The Atlanta Symphony Orchestra is moving headlong into the final days of contentious labor negotiations between its 93 musicians and the orchestra’s board and management. On Wednesday, the Atlanta Symphony Orchestra Players Association released its most recent counterproposal, a plan that includes an 11 percent pay cut for the musicians based on a corresponding reduction in compensation for management and senior staff. The union says the plan would save almost $5 million over two years.
In a telephone interview Thursday, ASO President and CEO Stanley Romanstein would not comment on the specifics of the musicians’ proposal. He did, however, say that he “appreciates the sincerity” and “seriousness” of the proposal.
“What all of us are looking for is a complete long-term solution to the ASO’s financial challenges,” Romanstein said. “All of us understand that to come up with a partial solution that solves some of the deficit, or that solves it only for a year or [two], is not something that any of us would want or that any of us would agree to. It’s a long-term problem. It requires a long-term solution.”
Last week, Jim Abrahamson, chairman of the ASO’s board of directors, sent a letter to union officials that offered little room for compromise. “In the past, we have all worked diligently to shield the players from the economic strains of the business,” he wrote. “That is no longer an option. The members of the orchestra must now participate more fully in shouldering the burden.”
The collective bargaining agreement between the ASO and its musicians expires August 25. Union officials have said management wants the musicians to accept about $20,000 each in annual salary reductions. According to the union, management wants a total of $3.1 million in salary cuts.
The beginning base salary for an ASO musician is $88,400. The ASO says the average salary, including benefits, is about $131,000. The musicians say the ASO ranks 14th in salary among the top 18 full-time American orchestras.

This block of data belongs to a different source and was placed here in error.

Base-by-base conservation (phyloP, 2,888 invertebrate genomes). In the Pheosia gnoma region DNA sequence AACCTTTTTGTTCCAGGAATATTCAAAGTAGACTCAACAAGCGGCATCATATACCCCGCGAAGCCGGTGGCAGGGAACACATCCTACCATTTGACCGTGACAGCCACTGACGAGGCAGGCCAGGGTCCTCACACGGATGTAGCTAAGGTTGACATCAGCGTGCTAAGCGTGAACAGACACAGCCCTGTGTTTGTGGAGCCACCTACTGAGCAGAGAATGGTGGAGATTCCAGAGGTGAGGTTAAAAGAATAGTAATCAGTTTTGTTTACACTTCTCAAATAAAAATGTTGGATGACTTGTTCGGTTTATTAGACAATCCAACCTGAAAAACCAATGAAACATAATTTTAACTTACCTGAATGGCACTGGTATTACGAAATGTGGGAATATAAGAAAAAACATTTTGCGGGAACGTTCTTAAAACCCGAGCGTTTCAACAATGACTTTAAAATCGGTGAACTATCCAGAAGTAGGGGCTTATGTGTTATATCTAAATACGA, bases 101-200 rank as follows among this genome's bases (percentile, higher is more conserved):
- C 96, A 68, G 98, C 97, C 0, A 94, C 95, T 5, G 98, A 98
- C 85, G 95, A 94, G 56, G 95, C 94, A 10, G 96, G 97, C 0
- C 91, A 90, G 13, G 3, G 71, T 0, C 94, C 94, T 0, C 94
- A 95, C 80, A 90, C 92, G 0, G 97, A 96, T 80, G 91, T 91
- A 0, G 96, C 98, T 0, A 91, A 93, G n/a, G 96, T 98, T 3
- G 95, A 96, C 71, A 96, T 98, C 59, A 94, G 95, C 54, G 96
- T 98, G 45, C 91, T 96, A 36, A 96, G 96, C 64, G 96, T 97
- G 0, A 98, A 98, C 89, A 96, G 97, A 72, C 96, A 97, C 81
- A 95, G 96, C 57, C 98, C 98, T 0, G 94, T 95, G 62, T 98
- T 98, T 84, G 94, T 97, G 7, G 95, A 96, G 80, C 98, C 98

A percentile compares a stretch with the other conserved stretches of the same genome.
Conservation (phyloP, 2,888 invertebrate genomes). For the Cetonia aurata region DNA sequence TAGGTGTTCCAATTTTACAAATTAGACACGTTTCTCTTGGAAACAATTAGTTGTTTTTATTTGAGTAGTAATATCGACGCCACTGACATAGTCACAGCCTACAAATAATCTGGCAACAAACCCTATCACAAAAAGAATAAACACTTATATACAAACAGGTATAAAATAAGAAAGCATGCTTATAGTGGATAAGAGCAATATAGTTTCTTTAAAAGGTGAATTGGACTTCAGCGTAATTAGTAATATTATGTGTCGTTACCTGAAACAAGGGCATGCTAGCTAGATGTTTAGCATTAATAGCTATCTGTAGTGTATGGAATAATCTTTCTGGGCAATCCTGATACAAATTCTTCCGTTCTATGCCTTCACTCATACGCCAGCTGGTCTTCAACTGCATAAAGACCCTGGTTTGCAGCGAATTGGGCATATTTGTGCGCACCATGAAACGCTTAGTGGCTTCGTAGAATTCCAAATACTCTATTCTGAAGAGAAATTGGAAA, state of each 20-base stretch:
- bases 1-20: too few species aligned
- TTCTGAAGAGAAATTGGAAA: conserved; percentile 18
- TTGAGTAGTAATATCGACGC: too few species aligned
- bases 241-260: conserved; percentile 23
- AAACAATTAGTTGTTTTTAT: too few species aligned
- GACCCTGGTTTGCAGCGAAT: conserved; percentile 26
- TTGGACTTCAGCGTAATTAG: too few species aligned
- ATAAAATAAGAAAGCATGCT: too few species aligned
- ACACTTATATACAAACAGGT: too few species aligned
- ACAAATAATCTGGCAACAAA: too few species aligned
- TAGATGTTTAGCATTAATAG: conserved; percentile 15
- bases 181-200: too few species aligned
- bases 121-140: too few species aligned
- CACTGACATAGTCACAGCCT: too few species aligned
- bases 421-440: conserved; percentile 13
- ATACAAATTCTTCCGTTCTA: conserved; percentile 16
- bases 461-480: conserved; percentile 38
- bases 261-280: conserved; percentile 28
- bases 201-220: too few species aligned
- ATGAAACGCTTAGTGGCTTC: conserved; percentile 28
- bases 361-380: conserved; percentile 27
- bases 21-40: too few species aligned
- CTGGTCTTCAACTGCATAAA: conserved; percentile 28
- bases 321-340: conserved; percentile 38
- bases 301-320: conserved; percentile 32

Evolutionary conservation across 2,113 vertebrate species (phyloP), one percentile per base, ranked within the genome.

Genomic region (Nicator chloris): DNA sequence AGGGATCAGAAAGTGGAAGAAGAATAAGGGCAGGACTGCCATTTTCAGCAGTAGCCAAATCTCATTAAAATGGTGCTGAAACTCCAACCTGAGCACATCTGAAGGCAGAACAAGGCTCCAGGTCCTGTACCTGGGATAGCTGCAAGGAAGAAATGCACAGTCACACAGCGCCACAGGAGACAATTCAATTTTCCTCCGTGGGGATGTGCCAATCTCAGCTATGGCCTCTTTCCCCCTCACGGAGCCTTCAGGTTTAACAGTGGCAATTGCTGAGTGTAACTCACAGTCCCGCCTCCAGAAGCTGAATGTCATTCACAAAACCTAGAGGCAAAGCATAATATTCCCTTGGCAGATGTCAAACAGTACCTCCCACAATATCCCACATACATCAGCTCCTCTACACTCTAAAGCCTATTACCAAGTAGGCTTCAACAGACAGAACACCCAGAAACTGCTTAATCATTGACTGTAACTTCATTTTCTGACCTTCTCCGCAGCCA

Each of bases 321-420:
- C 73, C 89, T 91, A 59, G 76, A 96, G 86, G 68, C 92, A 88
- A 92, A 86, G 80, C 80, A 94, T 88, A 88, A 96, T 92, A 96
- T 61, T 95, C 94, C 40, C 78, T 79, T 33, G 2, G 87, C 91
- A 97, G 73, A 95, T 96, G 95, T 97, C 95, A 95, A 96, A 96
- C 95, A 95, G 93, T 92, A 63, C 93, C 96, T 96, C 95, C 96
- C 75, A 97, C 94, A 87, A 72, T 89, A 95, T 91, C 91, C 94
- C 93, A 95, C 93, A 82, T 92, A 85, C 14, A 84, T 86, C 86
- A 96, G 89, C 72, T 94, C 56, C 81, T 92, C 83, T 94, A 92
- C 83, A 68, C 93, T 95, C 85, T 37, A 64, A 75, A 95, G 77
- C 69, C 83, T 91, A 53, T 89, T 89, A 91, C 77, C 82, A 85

According to a letter from the union to the board, the musicians have been told they will be “locked out,” with health benefits canceled, if no agreement is reached by the deadline. The union claims the ASO decided to start its season later than usual this fall in anticipation of a lockout. The last work stoppage at the ASO was in 1996, and it lasted 10 weeks before a new deal was reached.
The union says that such a steep cut in pay will leave the orchestra unable to retain or attract top musicians. “The troubling state of affairs … threatens to inflict long-term damage,” the union said in its letter. “Numerous orchestra members are preparing for auditions elsewhere. Three have been invited to play with the New York Philharmonic this coming season, and may not return. We must take steps to stanch this talent drain and resolve conflicts that will otherwise hasten the demise of a great orchestra.”
Details of the negotiations were first reported by The Atlanta Journal-Constitution on August 9. A joint statement issued by Romanstein and Virginia Hepner, the new president and CEO of the Woodruff Arts Center, the ASO’s parent organization, confirmed that the musicians and management have been in negotiations since early March.
At the core of the negotiations is the fact that the ASO has run annual deficits since 2003. According to management, those deficits have ballooned into a projected cumulative debt of almost $20 million for fiscal year 2013. The orchestra has a projected $45 million budget for the coming year, with a projected deficit of $5 million.
The musicians’ union has cautioned that the projected cumulative debt figures should be examined more closely because none of it is owed to outside creditors. It says that about three-fourths of the debt is owed to the ASO’s own endowment fund as loans from interest earned and that one-fourth of it is assistance from the Woodruff Arts Center.
Borrowing from an endowment’s pool of interest means that removed money cannot itself earn more interest through the fund’s investments. The mathematics of compound interest works equally well on investments as it does on debt. Interest left in an investment fund, when it grows, grows in a non-linear manner; thus a 7 percent annual interest rate will double the principal in 10 years. That’s the kind of thing governing boards tend to think about in terms of long-term planning, especially since investment funds took major hits in the economic crash of 2008.
“The ASO is a family, and we’re having a disagreement right now among the adults about how to best use our resources,” Romanstein said. “I hope that we can stay away from the ‘us versus them’ kind of thing, because I don’t think that’s who we are. Our problems are serious, our proposals are serious, and we are working together in order to craft a solution that will keep us vibrant and financially stable for years to come.”